What resulted was the fastest dinner I’ve made all week (exactly 45 minutes). Pasta with nicely charred cauliflower and pesto that hits all the right notes of salt, grassy herbs, and richness from the pine nuts and olive oil. I keep pine nuts in my freezer for when pesto cravings strike (and to make this salad topping – so good!), and throw them straight from there into the food processor.

Pasta with roasted cauliflower and kale pesto - Vegetal MattersPasta with roasted cauliflower and kale pesto

Serves 6. Inspired by Two Red Bowls, pesto recipe adapted from The Art of Simple Food.

  • ½ a large cauliflower, or 1 whole smaller one (I used half a giant one, that clocked in at 26 oz worth after the stem was removed)
  • 1 lb pasta (I used orecchiette, because it was either that or lasagna noodles from the pantry. Another short pasta like penne, zitti, or fusilli would be great.)
  • 1 clove of garlic
  • ½ teaspoon salt
  • 1 cup chopped kale
  • 1 tablespoon parsley (or more if you want)
  • ¼ cup pine nuts
  • ¼ grated parmesan cheese
  • ½ cup extra virgin olive oil, plus 1 tablespoon (divided)

Preheat the oven to 425F. Cut the cauliflower into small florets about the size of your pasta. Toss in 1 tablespoon olive oil with a pinch of salt and pepper, and spread out on 2 baking sheets. This may seem like one extra pan to clean (and it is), but it is needed for truly crisped and not just steamed cauliflower. Roast the cauliflower for 10 minutes, and then toss it. If your pieces are very small check again after 5 minutes. Mine were about an inch long and done after 10 more minutes.

When you put the cauliflower in the over, put a large pot of salted water on to boil.

While your water is coming up to temp, make your pesto. Using a food processor start the blade running and drop in the garlic. When you stop hearing it bounce around it will be fully chopped. Scrape down the sides of the bowl, then add the salt, kale, parsley, pine nuts, and parmesan cheese. Pulse until they are uniformly combined, then run the machine and stream in the olive oil. Taste and adjust if needed.

When your water boils add the pasta and cook according to the directions for your particular shape (or, set the timer for 7 minutes and taste every minute after for done-ness). Before draining the pasta reserve a small cup-full of the water. Drain, then return the pasta to the pot. Add in the roasted cauliflower, pesto, and two tablespoons of the cooking water. Stir to combine, and if it seems a little dry add another tablespoon of water.

Serve with a bit of extra parm grated on top and a sprinkle of parsley.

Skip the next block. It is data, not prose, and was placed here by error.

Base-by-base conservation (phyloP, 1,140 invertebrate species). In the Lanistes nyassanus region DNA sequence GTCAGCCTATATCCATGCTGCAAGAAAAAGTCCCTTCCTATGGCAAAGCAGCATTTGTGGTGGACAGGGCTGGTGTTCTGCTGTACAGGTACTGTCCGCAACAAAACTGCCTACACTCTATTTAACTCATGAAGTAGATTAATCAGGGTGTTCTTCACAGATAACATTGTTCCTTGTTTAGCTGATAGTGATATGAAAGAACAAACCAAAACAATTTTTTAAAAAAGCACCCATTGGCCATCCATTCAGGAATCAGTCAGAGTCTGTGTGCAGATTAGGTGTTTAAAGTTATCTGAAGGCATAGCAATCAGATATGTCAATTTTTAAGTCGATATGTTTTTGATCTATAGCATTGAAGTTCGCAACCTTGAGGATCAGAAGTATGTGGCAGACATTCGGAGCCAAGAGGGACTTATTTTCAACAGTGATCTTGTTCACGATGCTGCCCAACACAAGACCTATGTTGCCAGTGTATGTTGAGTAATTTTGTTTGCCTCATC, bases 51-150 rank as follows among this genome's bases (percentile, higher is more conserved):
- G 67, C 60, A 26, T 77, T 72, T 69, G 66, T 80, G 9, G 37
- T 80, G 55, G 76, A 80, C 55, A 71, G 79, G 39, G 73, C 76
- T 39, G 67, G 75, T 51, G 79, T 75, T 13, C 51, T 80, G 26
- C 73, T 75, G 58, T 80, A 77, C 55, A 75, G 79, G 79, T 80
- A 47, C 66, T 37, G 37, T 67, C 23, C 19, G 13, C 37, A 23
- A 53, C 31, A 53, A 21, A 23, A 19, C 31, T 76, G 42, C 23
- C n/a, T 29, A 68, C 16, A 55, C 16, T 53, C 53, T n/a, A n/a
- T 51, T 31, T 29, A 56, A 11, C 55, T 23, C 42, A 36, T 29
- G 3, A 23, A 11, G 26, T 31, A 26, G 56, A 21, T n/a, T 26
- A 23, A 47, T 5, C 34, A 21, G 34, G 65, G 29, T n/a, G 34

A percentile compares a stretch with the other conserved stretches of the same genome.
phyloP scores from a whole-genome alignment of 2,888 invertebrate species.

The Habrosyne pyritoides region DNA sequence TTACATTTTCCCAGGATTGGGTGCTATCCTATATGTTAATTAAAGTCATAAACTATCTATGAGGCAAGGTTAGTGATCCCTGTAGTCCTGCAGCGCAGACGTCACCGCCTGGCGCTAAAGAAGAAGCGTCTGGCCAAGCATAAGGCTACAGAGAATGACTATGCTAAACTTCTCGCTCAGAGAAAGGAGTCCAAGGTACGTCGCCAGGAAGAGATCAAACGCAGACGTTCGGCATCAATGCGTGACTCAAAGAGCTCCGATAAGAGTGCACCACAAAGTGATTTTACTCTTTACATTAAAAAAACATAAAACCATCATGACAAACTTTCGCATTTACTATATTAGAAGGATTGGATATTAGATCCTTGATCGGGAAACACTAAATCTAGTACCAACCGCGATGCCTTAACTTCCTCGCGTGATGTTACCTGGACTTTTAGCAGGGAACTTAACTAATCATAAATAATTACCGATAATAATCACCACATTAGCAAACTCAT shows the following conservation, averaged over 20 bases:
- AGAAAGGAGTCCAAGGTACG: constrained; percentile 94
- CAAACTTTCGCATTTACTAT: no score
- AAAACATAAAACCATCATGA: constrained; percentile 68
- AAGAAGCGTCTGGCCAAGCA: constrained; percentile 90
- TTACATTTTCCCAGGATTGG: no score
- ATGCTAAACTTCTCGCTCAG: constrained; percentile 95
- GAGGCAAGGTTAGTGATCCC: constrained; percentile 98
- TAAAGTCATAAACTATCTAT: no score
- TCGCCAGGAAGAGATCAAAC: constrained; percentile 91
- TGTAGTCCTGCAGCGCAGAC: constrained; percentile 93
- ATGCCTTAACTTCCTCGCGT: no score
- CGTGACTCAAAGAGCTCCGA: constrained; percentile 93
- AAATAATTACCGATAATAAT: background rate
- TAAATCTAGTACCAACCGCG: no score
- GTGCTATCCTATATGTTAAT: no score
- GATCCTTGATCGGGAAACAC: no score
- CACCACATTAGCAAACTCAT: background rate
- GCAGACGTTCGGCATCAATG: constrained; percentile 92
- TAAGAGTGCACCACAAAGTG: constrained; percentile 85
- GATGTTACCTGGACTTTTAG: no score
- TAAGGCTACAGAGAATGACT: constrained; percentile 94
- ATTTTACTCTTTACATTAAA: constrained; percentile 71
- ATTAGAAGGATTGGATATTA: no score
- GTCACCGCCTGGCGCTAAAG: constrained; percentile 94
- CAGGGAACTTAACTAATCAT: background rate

Last Week I Cooked…

Last week I cooked - Vegetal MattersNow Will no longer asks what is for dinner, but instead asks what version of eggplant and tomatoes we are going to eat. The season for my favorite vegetables is almost over, but the list of recipes to try them in is never ending.

Spicy fried chicken sandwich. Last weekend was full of vegetables, and I started the week with a craving for fried chicken. I only brined the chicken for about an hour after work, and it was still plenty flavorful. The lettuce was replaced with cabbage, and I used a lot less oil to fry them. I had no trouble with sticking, but they did take longer to be fully cooked through.

Peach and tomato salad. I wanted this to be a sweet counterpoint to the spicy chicken sandwiches so I left out the chili flakes. Under any other circumstances keep them in though, because the bit of spice in this salad may be my favorite part.

Eggplant parmesan pizza with crispy capers (pictured above). There is no question that this was the best thing I made this week. I did the 9 hour version of the dough and left it on the counter for the day. I returned from work almost two hours later than normal cursing myself for planning pizza, but it came together quickly and was worth every step. Admittedly I didn’t make my own tomato sauce so that sped up the process. Eggplant pizza on its own may not seem that exciting, but the crisp capers add a briney saltiness and the garlic oil at the end takes it over the top.

Last week I cooked - Vegetal MattersSummer tomato lentils. As a huge surprise to everyone I added some eggplant to this dish. I roasted chopped regular sized tomatoes and eggplant with some za’atar and added them to the cooked lentils and dressing. All was served over some kale tossed in the same dressing and left to sit for a bit.

Pasta with eggplant and tomato. Inviting over dinner guests without an actual dinner plan and not going grocery shopping made for an excellent opportunity to try a simple recipe that had been on my list all summer. It’s hard to go wrong with fried eggplant, fresh tomato sauce and basil. I used parmigiano reggiano instead of the salted ricotta and was very happy.

Tuscan kale. I want to make this recipe exactly as written, but this time around just used it as inspiration. I sauteed half an onion, then added a lot of kale to the pan with 3 cloves of minced garlic, and covered the pan. After a few minutes I stirred everything up and replaced the cover, then salted before serving.

Zucchini Carbonara

Zucchini Carbonara - Vegetal MattersJamie at Home has been on my cookbook shelf for close to five years now. It moved to Seattle and back, and has survived multiple collection cullings. I can’t say I like the cover much, but it does have a nice feel to it both in texture and heft. As it should be with any book, the real joy is inside. The photography is incredible, with so many garden and produce beauty shots in addition to the recipe photos. The book is arranged by season, and within each season section are chapters on specific fruit, veg, or meats available during that time (so the spring section is asparagus, eggs, lamb, and rhubarb). At the end of each chapter there are tips for growing the produce or acquiring the meat sustainably. I like that there are whole chapters focusing on humble ingredients like lettuce or onions. So many of the recipes I’ve made from this have become yearly staples, like the sweet cherry tomato and sausage bake and steak, Guinness, and cheese pie, both recipes that create almost unbelievable flavor out of very simple ingredients.